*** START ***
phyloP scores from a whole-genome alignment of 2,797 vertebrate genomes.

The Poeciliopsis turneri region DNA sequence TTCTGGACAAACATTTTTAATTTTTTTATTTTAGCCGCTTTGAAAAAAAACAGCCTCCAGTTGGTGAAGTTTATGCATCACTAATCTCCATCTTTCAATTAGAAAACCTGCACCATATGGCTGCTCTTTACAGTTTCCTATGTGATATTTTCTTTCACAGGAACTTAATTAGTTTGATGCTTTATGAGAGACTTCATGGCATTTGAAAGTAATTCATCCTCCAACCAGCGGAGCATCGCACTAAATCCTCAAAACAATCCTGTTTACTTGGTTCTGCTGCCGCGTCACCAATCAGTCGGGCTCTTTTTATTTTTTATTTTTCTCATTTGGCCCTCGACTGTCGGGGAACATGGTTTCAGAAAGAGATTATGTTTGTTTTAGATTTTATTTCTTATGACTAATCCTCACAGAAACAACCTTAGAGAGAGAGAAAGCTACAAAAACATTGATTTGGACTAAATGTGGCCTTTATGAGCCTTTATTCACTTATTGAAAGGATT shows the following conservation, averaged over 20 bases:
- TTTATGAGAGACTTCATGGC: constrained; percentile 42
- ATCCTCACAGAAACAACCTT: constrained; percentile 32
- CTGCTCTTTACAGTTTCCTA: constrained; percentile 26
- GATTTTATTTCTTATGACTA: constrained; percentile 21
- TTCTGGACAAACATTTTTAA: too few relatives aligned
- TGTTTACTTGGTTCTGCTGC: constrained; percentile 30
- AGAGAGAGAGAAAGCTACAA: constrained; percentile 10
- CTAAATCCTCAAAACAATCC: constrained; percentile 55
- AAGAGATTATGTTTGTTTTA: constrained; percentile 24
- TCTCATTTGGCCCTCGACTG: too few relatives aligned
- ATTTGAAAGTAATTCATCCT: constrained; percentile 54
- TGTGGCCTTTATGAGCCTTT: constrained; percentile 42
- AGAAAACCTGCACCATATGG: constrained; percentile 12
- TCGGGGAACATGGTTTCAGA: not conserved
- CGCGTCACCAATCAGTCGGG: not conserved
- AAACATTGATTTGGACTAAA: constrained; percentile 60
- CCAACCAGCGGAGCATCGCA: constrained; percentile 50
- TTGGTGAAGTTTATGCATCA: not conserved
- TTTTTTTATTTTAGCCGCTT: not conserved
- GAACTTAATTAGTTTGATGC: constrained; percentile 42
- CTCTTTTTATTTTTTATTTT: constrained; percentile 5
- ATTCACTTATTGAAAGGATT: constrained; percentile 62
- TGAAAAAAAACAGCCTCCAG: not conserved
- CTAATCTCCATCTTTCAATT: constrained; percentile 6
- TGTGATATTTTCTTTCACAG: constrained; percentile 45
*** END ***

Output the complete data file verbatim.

phyloP scores from a whole-genome alignment of 2,797 vertebrate genomes.

The Poeciliopsis turneri region DNA sequence TTCTGGACAAACATTTTTAATTTTTTTATTTTAGCCGCTTTGAAAAAAAACAGCCTCCAGTTGGTGAAGTTTATGCATCACTAATCTCCATCTTTCAATTAGAAAACCTGCACCATATGGCTGCTCTTTACAGTTTCCTATGTGATATTTTCTTTCACAGGAACTTAATTAGTTTGATGCTTTATGAGAGACTTCATGGCATTTGAAAGTAATTCATCCTCCAACCAGCGGAGCATCGCACTAAATCCTCAAAACAATCCTGTTTACTTGGTTCTGCTGCCGCGTCACCAATCAGTCGGGCTCTTTTTATTTTTTATTTTTCTCATTTGGCCCTCGACTGTCGGGGAACATGGTTTCAGAAAGAGATTATGTTTGTTTTAGATTTTATTTCTTATGACTAATCCTCACAGAAACAACCTTAGAGAGAGAGAAAGCTACAAAAACATTGATTTGGACTAAATGTGGCCTTTATGAGCCTTTATTCACTTATTGAAAGGATT shows the following conservation, averaged over 20 bases:
- TTTATGAGAGACTTCATGGC: constrained; percentile 42
- ATCCTCACAGAAACAACCTT: constrained; percentile 32
- CTGCTCTTTACAGTTTCCTA: constrained; percentile 26
- GATTTTATTTCTTATGACTA: constrained; percentile 21
- TTCTGGACAAACATTTTTAA: too few relatives aligned
- TGTTTACTTGGTTCTGCTGC: constrained; percentile 30
- AGAGAGAGAGAAAGCTACAA: constrained; percentile 10
- CTAAATCCTCAAAACAATCC: constrained; percentile 55
- AAGAGATTATGTTTGTTTTA: constrained; percentile 24
- TCTCATTTGGCCCTCGACTG: too few relatives aligned
- ATTTGAAAGTAATTCATCCT: constrained; percentile 54
- TGTGGCCTTTATGAGCCTTT: constrained; percentile 42
- AGAAAACCTGCACCATATGG: constrained; percentile 12
- TCGGGGAACATGGTTTCAGA: not conserved
- CGCGTCACCAATCAGTCGGG: not conserved
- AAACATTGATTTGGACTAAA: constrained; percentile 60
- CCAACCAGCGGAGCATCGCA: constrained; percentile 50
- TTGGTGAAGTTTATGCATCA: not conserved
- TTTTTTTATTTTAGCCGCTT: not conserved
- GAACTTAATTAGTTTGATGC: constrained; percentile 42
- CTCTTTTTATTTTTTATTTT: constrained; percentile 5
- ATTCACTTATTGAAAGGATT: constrained; percentile 62
- TGAAAAAAAACAGCCTCCAG: not conserved
- CTAATCTCCATCTTTCAATT: constrained; percentile 6
- TGTGATATTTTCTTTCACAG: constrained; percentile 45